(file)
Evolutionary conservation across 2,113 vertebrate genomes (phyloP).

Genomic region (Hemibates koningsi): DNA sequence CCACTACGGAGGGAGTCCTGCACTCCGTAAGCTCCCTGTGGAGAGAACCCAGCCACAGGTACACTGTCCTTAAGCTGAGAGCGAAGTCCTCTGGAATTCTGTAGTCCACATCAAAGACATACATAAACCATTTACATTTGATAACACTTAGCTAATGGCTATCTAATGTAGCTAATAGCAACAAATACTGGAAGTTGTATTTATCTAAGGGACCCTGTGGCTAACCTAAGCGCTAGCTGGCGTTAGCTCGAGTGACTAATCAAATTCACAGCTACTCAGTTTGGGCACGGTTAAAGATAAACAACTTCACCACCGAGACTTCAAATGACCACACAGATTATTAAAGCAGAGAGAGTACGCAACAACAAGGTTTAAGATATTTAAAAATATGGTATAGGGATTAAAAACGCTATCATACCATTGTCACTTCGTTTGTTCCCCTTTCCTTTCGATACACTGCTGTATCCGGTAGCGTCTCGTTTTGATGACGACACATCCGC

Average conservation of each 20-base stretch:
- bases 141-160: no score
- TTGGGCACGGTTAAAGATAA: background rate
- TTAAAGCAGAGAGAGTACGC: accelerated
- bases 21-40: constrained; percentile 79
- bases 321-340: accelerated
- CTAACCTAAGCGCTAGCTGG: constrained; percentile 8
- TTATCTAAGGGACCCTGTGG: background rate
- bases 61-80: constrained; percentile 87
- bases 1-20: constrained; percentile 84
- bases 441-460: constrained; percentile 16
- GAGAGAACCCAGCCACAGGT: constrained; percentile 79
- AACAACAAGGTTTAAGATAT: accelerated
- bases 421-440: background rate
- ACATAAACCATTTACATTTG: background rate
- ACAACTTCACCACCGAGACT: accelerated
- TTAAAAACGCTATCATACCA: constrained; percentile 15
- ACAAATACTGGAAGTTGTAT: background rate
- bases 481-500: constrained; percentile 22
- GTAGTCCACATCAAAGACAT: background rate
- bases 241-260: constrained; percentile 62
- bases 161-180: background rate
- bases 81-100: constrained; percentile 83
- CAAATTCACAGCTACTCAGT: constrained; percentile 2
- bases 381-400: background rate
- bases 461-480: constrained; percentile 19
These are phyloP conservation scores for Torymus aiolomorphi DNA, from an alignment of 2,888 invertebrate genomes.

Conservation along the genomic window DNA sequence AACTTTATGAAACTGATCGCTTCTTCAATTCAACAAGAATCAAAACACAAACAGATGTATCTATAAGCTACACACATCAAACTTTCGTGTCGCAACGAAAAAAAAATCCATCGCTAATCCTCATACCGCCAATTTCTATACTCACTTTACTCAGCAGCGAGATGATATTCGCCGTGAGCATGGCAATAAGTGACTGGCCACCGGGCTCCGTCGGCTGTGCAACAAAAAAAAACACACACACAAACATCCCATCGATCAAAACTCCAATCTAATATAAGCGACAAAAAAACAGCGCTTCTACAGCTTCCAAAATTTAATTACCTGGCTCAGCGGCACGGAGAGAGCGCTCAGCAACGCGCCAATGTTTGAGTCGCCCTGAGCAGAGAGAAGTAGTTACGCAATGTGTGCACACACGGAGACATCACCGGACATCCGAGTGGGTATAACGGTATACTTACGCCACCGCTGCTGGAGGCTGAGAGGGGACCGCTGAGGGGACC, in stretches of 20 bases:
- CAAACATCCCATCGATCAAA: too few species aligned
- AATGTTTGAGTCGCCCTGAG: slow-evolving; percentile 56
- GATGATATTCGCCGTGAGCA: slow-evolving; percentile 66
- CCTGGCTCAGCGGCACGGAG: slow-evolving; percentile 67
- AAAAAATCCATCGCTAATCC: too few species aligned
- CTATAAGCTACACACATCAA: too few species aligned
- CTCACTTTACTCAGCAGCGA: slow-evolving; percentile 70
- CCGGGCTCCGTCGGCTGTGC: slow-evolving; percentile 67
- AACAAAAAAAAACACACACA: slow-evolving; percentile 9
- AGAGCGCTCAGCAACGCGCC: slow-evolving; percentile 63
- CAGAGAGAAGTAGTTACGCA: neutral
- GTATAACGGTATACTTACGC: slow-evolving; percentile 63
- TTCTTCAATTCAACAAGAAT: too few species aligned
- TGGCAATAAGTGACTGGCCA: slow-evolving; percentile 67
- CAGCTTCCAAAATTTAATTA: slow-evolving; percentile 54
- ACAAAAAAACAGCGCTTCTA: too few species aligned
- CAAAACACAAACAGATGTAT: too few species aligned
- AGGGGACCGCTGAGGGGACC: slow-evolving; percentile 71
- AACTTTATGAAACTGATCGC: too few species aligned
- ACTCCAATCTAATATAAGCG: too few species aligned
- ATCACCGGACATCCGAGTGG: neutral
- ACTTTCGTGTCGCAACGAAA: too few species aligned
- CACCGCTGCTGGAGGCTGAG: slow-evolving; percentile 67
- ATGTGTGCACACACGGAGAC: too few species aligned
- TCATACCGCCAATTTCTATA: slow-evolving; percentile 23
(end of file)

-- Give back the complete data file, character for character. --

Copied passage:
Evolutionary conservation across 2,113 vertebrate genomes (phyloP).

Genomic region (Hemibates koningsi): DNA sequence CCACTACGGAGGGAGTCCTGCACTCCGTAAGCTCCCTGTGGAGAGAACCCAGCCACAGGTACACTGTCCTTAAGCTGAGAGCGAAGTCCTCTGGAATTCTGTAGTCCACATCAAAGACATACATAAACCATTTACATTTGATAACACTTAGCTAATGGCTATCTAATGTAGCTAATAGCAACAAATACTGGAAGTTGTATTTATCTAAGGGACCCTGTGGCTAACCTAAGCGCTAGCTGGCGTTAGCTCGAGTGACTAATCAAATTCACAGCTACTCAGTTTGGGCACGGTTAAAGATAAACAACTTCACCACCGAGACTTCAAATGACCACACAGATTATTAAAGCAGAGAGAGTACGCAACAACAAGGTTTAAGATATTTAAAAATATGGTATAGGGATTAAAAACGCTATCATACCATTGTCACTTCGTTTGTTCCCCTTTCCTTTCGATACACTGCTGTATCCGGTAGCGTCTCGTTTTGATGACGACACATCCGC

Average conservation of each 20-base stretch:
- bases 141-160: no score
- TTGGGCACGGTTAAAGATAA: background rate
- TTAAAGCAGAGAGAGTACGC: accelerated
- bases 21-40: constrained; percentile 79
- bases 321-340: accelerated
- CTAACCTAAGCGCTAGCTGG: constrained; percentile 8
- TTATCTAAGGGACCCTGTGG: background rate
- bases 61-80: constrained; percentile 87
- bases 1-20: constrained; percentile 84
- bases 441-460: constrained; percentile 16
- GAGAGAACCCAGCCACAGGT: constrained; percentile 79
- AACAACAAGGTTTAAGATAT: accelerated
- bases 421-440: background rate
- ACATAAACCATTTACATTTG: background rate
- ACAACTTCACCACCGAGACT: accelerated
- TTAAAAACGCTATCATACCA: constrained; percentile 15
- ACAAATACTGGAAGTTGTAT: background rate
- bases 481-500: constrained; percentile 22
- GTAGTCCACATCAAAGACAT: background rate
- bases 241-260: constrained; percentile 62
- bases 161-180: background rate
- bases 81-100: constrained; percentile 83
- CAAATTCACAGCTACTCAGT: constrained; percentile 2
- bases 381-400: background rate
- bases 461-480: constrained; percentile 19
These are phyloP conservation scores for Torymus aiolomorphi DNA, from an alignment of 2,888 invertebrate genomes.

Conservation along the genomic window DNA sequence AACTTTATGAAACTGATCGCTTCTTCAATTCAACAAGAATCAAAACACAAACAGATGTATCTATAAGCTACACACATCAAACTTTCGTGTCGCAACGAAAAAAAAATCCATCGCTAATCCTCATACCGCCAATTTCTATACTCACTTTACTCAGCAGCGAGATGATATTCGCCGTGAGCATGGCAATAAGTGACTGGCCACCGGGCTCCGTCGGCTGTGCAACAAAAAAAAACACACACACAAACATCCCATCGATCAAAACTCCAATCTAATATAAGCGACAAAAAAACAGCGCTTCTACAGCTTCCAAAATTTAATTACCTGGCTCAGCGGCACGGAGAGAGCGCTCAGCAACGCGCCAATGTTTGAGTCGCCCTGAGCAGAGAGAAGTAGTTACGCAATGTGTGCACACACGGAGACATCACCGGACATCCGAGTGGGTATAACGGTATACTTACGCCACCGCTGCTGGAGGCTGAGAGGGGACCGCTGAGGGGACC, in stretches of 20 bases:
- CAAACATCCCATCGATCAAA: too few species aligned
- AATGTTTGAGTCGCCCTGAG: slow-evolving; percentile 56
- GATGATATTCGCCGTGAGCA: slow-evolving; percentile 66
- CCTGGCTCAGCGGCACGGAG: slow-evolving; percentile 67
- AAAAAATCCATCGCTAATCC: too few species aligned
- CTATAAGCTACACACATCAA: too few species aligned
- CTCACTTTACTCAGCAGCGA: slow-evolving; percentile 70
- CCGGGCTCCGTCGGCTGTGC: slow-evolving; percentile 67
- AACAAAAAAAAACACACACA: slow-evolving; percentile 9
- AGAGCGCTCAGCAACGCGCC: slow-evolving; percentile 63
- CAGAGAGAAGTAGTTACGCA: neutral
- GTATAACGGTATACTTACGC: slow-evolving; percentile 63
- TTCTTCAATTCAACAAGAAT: too few species aligned
- TGGCAATAAGTGACTGGCCA: slow-evolving; percentile 67
- CAGCTTCCAAAATTTAATTA: slow-evolving; percentile 54
- ACAAAAAAACAGCGCTTCTA: too few species aligned
- CAAAACACAAACAGATGTAT: too few species aligned
- AGGGGACCGCTGAGGGGACC: slow-evolving; percentile 71
- AACTTTATGAAACTGATCGC: too few species aligned
- ACTCCAATCTAATATAAGCG: too few species aligned
- ATCACCGGACATCCGAGTGG: neutral
- ACTTTCGTGTCGCAACGAAA: too few species aligned
- CACCGCTGCTGGAGGCTGAG: slow-evolving; percentile 67
- ATGTGTGCACACACGGAGAC: too few species aligned
- TCATACCGCCAATTTCTATA: slow-evolving; percentile 23